You can also do this exercise with your eyes closed. Humming might support the process. Your head (your eyes) should follow the movement to a small degree while your neck remains relaxed.
Crawl on your hands and knees, then on your elbows and knees, and at lastly, crawl on your stomach (photo at right).
Exercises to Reduce Stress
Every rider should "de-stress" before working with her horse, taking a lesson, or competing, in order to mentally prepare to be the best rider possible. I suggest the following techniques, which are easy to follow and create a sound stress-relief foundation to build upon.
As a rider, you can positively support your efforts in the saddle simply by smiling. When you smile, you activate muscle chains running from your face through your neck area, and your pelvis all the way to your feet. A rider who is smiling will naturally follow the horse's movement with her body.
Besides smiling, pleasant thoughts and feelings improve the suppleness of your seat—only a relaxed rider is able to maintain the balance in her own body and in her horse's. This state of relaxed balance is the prerequisite for sensitive and subtle riding.
Due to its stress regulating function, the human tongue plays a special role with regard to the promotion of sensitive riding. When the tip of your tongue is pushed against your palate about one-fifth of an inch behind the incisors, your body's energy is maintained; all energy is "centered."
During riding, you should always pay attention to the tongue's function. It contributes to your balance and should be included in the basic effort of trying to achieve a sensitive seat.
Try this exercise to see this phenomenon for yourself: Stand on one leg and ask a friend to gently pull on your arm. You will quickly lose your balance. Do the same experiment this time with your tongue pushing against your palate, and you will be surprised how steadily you are able to stand. Your friend will have to apply a lot more effort to disturb your balance.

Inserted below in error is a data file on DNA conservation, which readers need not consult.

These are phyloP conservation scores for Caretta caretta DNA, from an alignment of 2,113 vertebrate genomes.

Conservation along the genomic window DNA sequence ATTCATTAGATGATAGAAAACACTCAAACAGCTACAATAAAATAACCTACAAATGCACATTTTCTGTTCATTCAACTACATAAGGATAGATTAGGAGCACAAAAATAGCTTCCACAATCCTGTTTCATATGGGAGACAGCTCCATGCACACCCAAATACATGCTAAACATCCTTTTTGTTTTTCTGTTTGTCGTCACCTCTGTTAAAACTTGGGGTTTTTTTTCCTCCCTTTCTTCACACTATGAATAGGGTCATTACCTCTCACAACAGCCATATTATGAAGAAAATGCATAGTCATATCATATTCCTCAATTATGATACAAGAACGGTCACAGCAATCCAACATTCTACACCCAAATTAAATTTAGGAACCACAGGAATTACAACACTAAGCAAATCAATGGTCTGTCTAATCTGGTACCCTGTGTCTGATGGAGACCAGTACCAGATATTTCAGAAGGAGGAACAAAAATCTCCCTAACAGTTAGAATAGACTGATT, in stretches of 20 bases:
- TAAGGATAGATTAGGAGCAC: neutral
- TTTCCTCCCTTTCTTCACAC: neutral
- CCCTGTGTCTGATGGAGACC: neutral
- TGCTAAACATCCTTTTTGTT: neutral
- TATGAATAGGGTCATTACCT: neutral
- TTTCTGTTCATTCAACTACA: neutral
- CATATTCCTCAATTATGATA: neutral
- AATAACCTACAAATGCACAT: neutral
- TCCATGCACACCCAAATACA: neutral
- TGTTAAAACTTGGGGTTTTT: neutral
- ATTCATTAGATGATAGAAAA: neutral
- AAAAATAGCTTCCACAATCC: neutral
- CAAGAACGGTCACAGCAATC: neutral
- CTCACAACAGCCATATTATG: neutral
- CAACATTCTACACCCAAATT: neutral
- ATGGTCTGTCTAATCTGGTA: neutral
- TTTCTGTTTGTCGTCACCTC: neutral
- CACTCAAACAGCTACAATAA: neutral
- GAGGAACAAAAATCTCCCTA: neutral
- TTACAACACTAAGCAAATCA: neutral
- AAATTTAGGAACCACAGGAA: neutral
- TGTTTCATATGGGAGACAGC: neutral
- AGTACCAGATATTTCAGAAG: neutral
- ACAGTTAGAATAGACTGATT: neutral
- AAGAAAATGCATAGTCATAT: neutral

Tapping the Breastbone
Your thymus is a specialized organ of the immune system. It is located behind the breastbone (sternum) and in front of the heart. I find that tapping against your breastbone in the area of the thymus relieves stress (photo at left). Using your knuckles, tap your breastbone a couple of times, several times a day, in order to protect yourself from sources of stress of which you may be unaware. And, in situations that you know to be anxiety producing, this mechanism will allow you to get rid of accumulated stress.
Human beings constantly experience vibrations throughout their body. When you are stressed, these vibrations are amplified and can make you physically shake. When the vibrations are too low, you behave apathetically and may not act or react in a timely or appropriate manner. When the level of body vibrations is ideal, a balance is struck.
You have probably found yourself in situations—in and out of the saddle—in which you could no longer achieve certain motions you had performed successfully many times in the past, and it may have been due to the level of vibrations in your body (too high or too low). In situations like these, humming can play an important role by reactivating subconscious movement patterns. Humming is also a good way to shield yourself from pressure or criticism—it releases tension rather than bottles it up. I know of several Grand Prix riders who have incorporated both humming and tapping their breastbone into their basic riding practices with successful results.